Medically Reviewed by Sabrina Felson, MD on February 10, 2023



A staple of traditional medicine, this pungent root is probably best known for its anti-nausea, stomach-soothing properties. Some research suggests ginger can relieve menstrual cramp pain. 




These little juicy gems have lots of phytonutrients that may fight inflammation and lessen pain. If it's not berry season, frozen blueberries can have the same or even more nutrients than fresh. Other fruits with antioxidants and polyphenols, including strawberries and oranges, can have a similar soothing effect.

Pumpkin Seeds

Pumpkin Seeds


Pepitas are a terrific source of magnesium, a mineral that may cut the number of migraines you get. It may also help prevent and treat osteoporosis. But despite what you may have heard, it doesn't seem to stop leg cramps at night. For more magnesium, add almonds and cashews, dark green leafy vegetables (like spinach and kale), beans, and lentils to your diet.




Loaded with anti-inflammatory omega-3 fatty acids, salmon makes just about all of the "good for you" lists. It's considered heart-healthy and may relieve joint tenderness if you have rheumatoid arthritis. Other varieties of cold-water fish, including tuna, sardines, and mackerel, are good choices, too. Avoid tilapia and catfish, though: Their higher levels of omega-6 fatty acids may promote inflammation.




The compound in the spice that gives curry its bright orange-yellow color can affect several processes in your body, including inflammation. Studies of people with rheumatoid arthritis and osteoarthritis who took supplements of curcumin found they could walk better and without the side effects of taking drugs. Black pepper can help your body absorb it, so try a blend of the spices, steeped with ginger and honey into a tea.

Tart Cherries

Tart Cherries


In one study, runners who drank tart cherry juice starting 7 days before a race and on race day (12 ounces, twice daily) had significantly less muscle pain than a group who swigged a similar-tasting beverage with no natural juice. It could be from the antioxidants and anti-inflammatory compounds in the fruit.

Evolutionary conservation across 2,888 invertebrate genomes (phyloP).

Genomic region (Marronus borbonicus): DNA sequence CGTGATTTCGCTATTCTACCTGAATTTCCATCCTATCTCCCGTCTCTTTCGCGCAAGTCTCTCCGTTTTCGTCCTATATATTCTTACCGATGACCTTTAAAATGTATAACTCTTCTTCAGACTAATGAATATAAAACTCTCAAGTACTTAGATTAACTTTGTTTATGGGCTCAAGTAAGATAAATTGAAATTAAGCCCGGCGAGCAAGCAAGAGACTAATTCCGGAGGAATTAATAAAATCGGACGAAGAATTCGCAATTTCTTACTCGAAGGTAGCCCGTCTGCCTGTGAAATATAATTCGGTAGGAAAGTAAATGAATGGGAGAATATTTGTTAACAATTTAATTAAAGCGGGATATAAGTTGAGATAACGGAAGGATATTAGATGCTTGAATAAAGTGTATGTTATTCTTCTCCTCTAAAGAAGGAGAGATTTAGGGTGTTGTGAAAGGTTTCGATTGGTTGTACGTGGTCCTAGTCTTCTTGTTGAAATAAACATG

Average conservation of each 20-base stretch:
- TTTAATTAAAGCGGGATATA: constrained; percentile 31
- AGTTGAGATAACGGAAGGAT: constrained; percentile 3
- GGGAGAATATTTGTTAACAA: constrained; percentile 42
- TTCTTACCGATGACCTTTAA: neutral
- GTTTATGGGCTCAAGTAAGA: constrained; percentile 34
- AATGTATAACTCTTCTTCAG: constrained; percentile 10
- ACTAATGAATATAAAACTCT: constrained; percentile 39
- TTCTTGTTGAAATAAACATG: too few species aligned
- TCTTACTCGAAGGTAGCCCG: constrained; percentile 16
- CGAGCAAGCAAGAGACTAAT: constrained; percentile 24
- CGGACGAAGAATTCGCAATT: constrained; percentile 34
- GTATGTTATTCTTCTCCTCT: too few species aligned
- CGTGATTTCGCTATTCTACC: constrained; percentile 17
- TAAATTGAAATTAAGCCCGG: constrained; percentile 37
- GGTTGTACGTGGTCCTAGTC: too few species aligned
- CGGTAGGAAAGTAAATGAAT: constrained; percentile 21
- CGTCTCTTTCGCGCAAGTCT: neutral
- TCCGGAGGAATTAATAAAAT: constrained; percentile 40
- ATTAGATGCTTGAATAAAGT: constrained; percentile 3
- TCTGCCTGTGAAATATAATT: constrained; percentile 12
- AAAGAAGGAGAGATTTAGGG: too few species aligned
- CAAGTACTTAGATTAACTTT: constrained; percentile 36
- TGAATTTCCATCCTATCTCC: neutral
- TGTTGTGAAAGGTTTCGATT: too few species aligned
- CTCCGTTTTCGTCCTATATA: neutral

Extra Virgin Olive Oil

Extra Virgin Olive Oil


Feel that peppery tingle in the back of your throat? That's acompound called oleocanthal that has anti-inflammatory properties. Extra virgin olive oil is part of a healthy diet and may relieve joint pain when used topically. EVOO also has lubricin, a protein that acts as a barrier that prevents cartilage from breaking down.  Stick to lower temperatures (less than 410 degrees) when you cook with olive oil so you don't lose any of its many benefits.

Chili Peppers

Chili Peppers


Capsaicin, the stuff that gives chilies their heat, is well known for its painkilling properties in creams and patches. Some early research suggests that eating hot peppers, instead of putting them on your skin, may reduce and prevent inflammation, too. The "burn" also tricks your brain into releasing endorphins, which block pain signals.




Peppermint oil relieves the painful cramps, gas, and bloating that are the hallmarks of irritable bowel syndrome. Peppermint tea is a good soother for occasional tummy upset. In early research, Brazilian mint tea (made from the plant Hyptnis crenata) has been as effective as a prescription painkiller.

Show Sources


1) Thinkstock

2) Thinkstock

3) Thinkstock

4) Thinkstock

5) Thinkstock

6) Thinkstock

7) Getty

8) Getty

9) Thinkstock

10) Thinkstock



Medical News Today: "Ginger: Health Benefits, Facts, Research."

Black, C. Journal of Pain, September 2010.

Ozgoli, G. Journal of Alternative and Complementary Medicine, February 2009.

World's Healthiest Foods: "Blueberries," "Pumpkin seeds," "Chili pepper, dried."

Torri, E. Journal of Pharmacy and Pharmacology, April 2007.

"Antioxidants in Fresh and Frozen Fruit and Vegetables: Impact Study of Varying Storage Conditions," University of Chester, 2013.

Harvard Health Publications: "Foods that fight inflammation."

USDA National Nutrient Database: "Basic Report: 12014, Seeds, pumpkin and squash seed kernels, dried."

NIH Office of Dietary Supplements: "Magnesium," "Omega-3 Fatty Acids and Health."

Cochrane: "Magnesium for muscle cramps."

Weaver, K. Journal of the American Dietetic Association, July 2008.

Gupta, S. AAPS Journal, January 2013.

Kuehl, K. Journal of the International Society of Sports Nutrition, published online May 7, 2010.

Lucas, L. Current Pharmaceutical Design, March 2011.

Arthritis Foundation: "Olive Oil Reduces Arthritis Inflammation."

Musumeci, G. Journal of Nutritional Biochemistry, December 2013.

Silva, S. Journal of Nutritional Biochemistry, April 2015.

Helix: "This Is Your Brain on Capsaicin."

Khanna, R. Journal of Clinical Gastroenterology, July 2014.

McKay, D. Phytotherapy Research, published online June 12, 2006.

Rocha, G. II International Symposium on Medicinal and Nutraceutical Plants, New Dehli, India, Nov. 25, 2009.

Wuertz, K. Spine, Oct. 1, 2011.